# Very beginner physics 1D motion question!

[SOLVED] Very beginner physics 1D motion question!

1. Homework Statement
Two cars move in opposite directions toward each other on a level, straight, one-lane road. When both drivers begin to brake, their front bumpers are 275 meters apart. The smaller car is initially moving at 25.0 m/s and the larger is initially moving at 30.0 m/s. The magnitude of the acceleration of the smaller car is 20.0% greater than the magnitude of the acceleration of the larger. Determine the magnitude of acceleration for each car such that when their front bumpers touch, they have just come to rest

2. Homework Equations
(Vf)^2=(Vi)^2+2a(Xf-Xi)

3. The Attempt at a Solution
TRANSLATION:
1 stands for the larger car, 2 for the smaller car...
Xi1=0 Xi2=275
Xf1=unknown Xf2=unknown Xf1=Xf2
Vi1=30 Vi2=-25
Vf1=0 Vf2=0
a1=? a2=? a2=1.2a1

EQUATE:
0=(Vi1)^2+2a1(Xf1)
0=(Vi2)^2+2.4a1(Xf2-Xi2)

To solve for a1 I isolated Xf1 in the first equation and then plugged that in where Xf2 is on the second equation, since they are equal. I ended up with:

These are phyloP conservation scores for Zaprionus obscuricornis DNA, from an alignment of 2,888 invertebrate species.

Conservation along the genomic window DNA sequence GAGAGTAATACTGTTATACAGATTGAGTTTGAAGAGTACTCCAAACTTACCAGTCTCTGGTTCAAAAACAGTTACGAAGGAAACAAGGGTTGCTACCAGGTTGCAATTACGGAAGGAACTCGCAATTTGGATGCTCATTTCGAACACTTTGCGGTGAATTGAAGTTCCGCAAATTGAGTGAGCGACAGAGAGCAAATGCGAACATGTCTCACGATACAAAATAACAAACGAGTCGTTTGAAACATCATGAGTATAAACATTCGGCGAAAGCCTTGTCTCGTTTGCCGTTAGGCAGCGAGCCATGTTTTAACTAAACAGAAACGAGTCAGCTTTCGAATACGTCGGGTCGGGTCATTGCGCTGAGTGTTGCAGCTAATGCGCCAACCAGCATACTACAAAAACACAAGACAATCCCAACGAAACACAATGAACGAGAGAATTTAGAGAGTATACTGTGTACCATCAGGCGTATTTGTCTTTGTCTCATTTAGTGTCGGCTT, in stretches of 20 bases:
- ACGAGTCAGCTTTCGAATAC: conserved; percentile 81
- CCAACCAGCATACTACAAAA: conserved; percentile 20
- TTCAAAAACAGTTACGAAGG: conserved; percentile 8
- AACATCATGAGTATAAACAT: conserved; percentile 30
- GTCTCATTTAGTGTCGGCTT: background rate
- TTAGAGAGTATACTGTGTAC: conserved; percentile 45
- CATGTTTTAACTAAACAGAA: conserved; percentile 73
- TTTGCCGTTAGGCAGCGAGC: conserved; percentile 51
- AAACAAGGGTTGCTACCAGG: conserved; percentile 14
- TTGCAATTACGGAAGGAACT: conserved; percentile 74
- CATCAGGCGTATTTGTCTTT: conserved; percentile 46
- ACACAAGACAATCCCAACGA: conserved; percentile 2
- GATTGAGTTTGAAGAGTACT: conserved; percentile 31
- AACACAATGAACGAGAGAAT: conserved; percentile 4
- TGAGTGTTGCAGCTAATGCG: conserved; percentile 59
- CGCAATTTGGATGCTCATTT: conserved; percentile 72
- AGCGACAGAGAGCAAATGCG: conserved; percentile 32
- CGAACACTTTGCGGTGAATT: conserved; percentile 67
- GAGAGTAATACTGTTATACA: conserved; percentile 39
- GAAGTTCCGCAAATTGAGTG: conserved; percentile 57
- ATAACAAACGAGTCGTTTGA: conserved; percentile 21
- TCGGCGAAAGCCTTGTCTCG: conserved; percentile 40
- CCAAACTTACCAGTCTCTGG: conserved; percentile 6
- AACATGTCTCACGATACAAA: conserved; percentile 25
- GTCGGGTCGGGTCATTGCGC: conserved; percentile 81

a1=((Vi2)^2-1.2(Vi1)^2)/(2.4Xi2)
a1= ((-25)^2-1.2(30)^2)/(2.4*275)
a1=-.689 m/s^2
and therefore
a2=-.827 m/s^2
which is the magnitude if you take the absolute value....

So I am wondering if this is correct becaue I am having difficulty verifying my answers and I'm not sure if this is reasonable..

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alphysicist
Homework Helper
Hi mistymoon_38,

To check this problem you can use the accelerations you found to find the displacement that each car takes during their trip and see if the distances each travels adds up to 275 meters.

There's a subtle error in one of your expressions. You have set up the problem so that for each car the positive and negative directions are the same. However, the accelerations of the cars are in opposite directions (so one is negative and one is positive). So you cannot write $a_2 = 1.2 a_1$ because this forces both accelerations to have the same sign. If you use $a_2 = -1.2 a_1$ I believe you'll get the proper relationship between the accelerations.